In May of 2021, parents of younger American teenagers breathed a sigh of relief as the Pfizer-BioNTech COVID-19 vaccine was approved for kids ages 12-15 (via the CDC). It was already approved for 16 and up, meaning most American kids were finally able to be vaccinated. Now, there’s good news for parents of younger children as both Pfizer and Moderna expect kids as young as 6 months old might be approved to be vaccinated by fall, according to The New York Times.
Both pharmaceutical companies are currently doing trials on kids aged 5-11, with Pfizer expected to have results before Moderna and apply to the FDA for Emergency Use Authorization by September just when school is starting up again in much of the United States. Meanwhile, The New York Times reports that there may soon be more doses available for younger adolescents as Moderna plans to apply for an EUA for ages 12-17 soon, as of this writing.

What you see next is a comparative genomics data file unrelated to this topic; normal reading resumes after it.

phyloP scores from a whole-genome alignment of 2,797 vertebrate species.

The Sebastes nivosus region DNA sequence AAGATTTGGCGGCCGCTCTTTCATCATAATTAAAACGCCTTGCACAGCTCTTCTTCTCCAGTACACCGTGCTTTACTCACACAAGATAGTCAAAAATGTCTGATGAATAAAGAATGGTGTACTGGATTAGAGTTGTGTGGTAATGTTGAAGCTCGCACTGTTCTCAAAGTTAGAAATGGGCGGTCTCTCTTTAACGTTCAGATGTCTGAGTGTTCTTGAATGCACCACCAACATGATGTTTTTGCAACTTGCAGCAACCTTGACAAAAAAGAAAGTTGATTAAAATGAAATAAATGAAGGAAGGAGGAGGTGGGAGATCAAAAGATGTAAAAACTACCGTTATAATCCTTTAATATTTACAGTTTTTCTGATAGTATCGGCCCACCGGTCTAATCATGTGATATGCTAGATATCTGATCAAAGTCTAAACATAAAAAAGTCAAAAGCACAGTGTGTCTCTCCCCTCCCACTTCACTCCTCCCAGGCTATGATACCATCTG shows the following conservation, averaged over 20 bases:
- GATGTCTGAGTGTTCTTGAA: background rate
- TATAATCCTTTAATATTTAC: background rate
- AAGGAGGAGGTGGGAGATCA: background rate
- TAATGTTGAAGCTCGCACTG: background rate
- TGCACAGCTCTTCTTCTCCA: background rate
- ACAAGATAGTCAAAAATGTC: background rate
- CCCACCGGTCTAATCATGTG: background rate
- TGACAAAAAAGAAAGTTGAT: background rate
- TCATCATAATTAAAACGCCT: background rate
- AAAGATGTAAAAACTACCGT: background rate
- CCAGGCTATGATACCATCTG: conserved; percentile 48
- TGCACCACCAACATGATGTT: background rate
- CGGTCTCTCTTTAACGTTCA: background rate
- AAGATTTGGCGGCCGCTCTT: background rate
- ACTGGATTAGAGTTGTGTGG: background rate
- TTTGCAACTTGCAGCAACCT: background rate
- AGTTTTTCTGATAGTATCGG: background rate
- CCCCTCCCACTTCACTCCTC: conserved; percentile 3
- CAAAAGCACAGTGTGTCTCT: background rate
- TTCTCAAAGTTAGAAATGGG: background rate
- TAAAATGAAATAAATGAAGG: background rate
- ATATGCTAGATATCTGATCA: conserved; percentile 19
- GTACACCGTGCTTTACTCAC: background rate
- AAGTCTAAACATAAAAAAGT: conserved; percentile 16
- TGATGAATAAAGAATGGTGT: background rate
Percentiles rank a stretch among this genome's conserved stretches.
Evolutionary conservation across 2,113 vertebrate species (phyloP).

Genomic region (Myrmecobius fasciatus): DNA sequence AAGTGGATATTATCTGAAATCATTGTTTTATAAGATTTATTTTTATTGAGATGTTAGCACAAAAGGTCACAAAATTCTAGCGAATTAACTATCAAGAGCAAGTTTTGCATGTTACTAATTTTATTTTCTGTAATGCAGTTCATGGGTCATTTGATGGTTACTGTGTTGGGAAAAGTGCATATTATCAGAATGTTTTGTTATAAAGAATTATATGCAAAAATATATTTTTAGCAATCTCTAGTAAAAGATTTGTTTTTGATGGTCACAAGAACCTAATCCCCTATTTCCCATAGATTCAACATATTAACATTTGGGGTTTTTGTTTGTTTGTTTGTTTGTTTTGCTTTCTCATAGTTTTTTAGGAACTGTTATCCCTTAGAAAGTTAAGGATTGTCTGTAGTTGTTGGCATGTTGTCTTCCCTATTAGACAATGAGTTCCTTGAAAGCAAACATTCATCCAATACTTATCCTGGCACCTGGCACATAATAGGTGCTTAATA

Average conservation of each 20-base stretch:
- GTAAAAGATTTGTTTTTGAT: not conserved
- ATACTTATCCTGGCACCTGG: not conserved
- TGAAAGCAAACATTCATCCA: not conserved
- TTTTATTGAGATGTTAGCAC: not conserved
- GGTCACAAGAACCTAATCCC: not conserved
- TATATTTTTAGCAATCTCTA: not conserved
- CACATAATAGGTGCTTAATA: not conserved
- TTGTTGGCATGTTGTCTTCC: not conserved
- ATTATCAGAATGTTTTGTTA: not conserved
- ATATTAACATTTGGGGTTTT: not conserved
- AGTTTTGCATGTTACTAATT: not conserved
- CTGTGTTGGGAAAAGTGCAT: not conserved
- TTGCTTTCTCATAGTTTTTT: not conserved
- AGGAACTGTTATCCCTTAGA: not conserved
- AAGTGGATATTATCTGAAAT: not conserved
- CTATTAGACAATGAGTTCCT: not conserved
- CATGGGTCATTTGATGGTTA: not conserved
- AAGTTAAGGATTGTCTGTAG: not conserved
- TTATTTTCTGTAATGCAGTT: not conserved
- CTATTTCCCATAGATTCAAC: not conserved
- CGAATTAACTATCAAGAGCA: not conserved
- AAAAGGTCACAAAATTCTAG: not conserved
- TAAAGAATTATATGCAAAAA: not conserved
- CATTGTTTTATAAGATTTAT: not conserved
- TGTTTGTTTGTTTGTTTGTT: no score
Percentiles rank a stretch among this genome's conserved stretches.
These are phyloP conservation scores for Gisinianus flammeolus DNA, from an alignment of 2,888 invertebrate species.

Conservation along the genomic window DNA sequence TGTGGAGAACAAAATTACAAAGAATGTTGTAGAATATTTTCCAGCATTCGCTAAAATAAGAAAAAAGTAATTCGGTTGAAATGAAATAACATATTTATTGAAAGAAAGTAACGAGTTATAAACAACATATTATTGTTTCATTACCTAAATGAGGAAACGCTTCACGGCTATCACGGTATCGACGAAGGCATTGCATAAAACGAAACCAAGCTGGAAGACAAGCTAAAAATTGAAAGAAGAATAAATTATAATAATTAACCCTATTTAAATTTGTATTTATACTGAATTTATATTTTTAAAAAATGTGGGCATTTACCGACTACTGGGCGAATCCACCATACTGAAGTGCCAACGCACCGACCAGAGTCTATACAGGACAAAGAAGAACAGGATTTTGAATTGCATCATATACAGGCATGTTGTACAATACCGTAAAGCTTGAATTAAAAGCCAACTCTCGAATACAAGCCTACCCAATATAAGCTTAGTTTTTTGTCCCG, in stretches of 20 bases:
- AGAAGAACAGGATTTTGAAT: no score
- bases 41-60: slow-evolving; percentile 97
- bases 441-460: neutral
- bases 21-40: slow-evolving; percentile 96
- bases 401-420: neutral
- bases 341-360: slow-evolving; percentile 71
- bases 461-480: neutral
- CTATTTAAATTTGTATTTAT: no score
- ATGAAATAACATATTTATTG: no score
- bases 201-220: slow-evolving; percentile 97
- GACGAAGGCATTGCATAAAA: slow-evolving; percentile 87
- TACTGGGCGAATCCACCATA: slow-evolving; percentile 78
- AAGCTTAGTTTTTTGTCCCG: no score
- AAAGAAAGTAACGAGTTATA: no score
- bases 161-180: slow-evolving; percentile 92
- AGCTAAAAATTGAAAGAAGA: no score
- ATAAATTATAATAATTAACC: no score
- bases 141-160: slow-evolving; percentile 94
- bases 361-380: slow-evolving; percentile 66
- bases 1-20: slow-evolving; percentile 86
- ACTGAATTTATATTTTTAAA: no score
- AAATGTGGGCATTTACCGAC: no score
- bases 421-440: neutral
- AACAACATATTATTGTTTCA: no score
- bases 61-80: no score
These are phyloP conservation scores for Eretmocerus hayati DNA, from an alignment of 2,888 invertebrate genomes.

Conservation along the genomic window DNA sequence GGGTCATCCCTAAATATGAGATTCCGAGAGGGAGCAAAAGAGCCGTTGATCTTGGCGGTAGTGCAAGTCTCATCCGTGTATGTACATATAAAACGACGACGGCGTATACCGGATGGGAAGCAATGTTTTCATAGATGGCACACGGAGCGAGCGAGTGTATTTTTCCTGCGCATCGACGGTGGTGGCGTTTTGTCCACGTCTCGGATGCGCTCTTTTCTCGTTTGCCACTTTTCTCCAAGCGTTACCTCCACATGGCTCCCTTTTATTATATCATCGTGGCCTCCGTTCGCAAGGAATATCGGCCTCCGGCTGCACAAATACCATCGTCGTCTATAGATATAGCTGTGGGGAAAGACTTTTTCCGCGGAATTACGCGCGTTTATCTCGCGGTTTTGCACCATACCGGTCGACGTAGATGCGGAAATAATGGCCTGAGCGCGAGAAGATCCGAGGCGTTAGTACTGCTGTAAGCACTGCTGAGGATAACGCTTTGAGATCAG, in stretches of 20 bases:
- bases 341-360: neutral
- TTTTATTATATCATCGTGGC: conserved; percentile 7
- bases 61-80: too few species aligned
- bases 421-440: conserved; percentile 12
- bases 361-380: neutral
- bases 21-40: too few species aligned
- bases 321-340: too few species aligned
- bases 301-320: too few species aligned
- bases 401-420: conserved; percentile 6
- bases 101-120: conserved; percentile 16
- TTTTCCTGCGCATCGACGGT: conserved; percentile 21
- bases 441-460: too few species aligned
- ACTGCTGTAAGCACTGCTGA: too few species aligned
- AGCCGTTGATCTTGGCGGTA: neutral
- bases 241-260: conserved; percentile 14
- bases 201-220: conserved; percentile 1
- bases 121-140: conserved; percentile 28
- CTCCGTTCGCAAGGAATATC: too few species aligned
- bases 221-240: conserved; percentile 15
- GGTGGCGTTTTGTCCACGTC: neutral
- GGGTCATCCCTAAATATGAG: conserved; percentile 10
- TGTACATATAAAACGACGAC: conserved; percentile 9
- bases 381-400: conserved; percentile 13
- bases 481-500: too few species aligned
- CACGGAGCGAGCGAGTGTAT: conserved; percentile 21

When can America's smallest children finally be vaccinated?
While school-aged children are expected to be able to get vaccinated by early fall, it will be later for younger kids and babies. Both Pfizer and Moderna have not yet enrolled children under 5 in vaccine trial studies, but were expected to in a few weeks, as of this writing, according to The Wall Street Journal.
Pfizer has said they expect to have data on the trial for children ages 2-5 by September and apply for an EUA soon after. For children 6 months to 2 years old, it expects to have trials complete and apply for an EUA by October or November.
When the Pfizer vaccine was approved for 12-15, it was for the same dosage given to older teens and adults so as soon as the CDC and FDA gave their go-aheads, vaccine sites could start administering them to these younger adolescents. Both the Pfizer and Moderna vaccines for younger children will still be 2-dose vaccines, but the dosage size will be smaller (via The New York Times).
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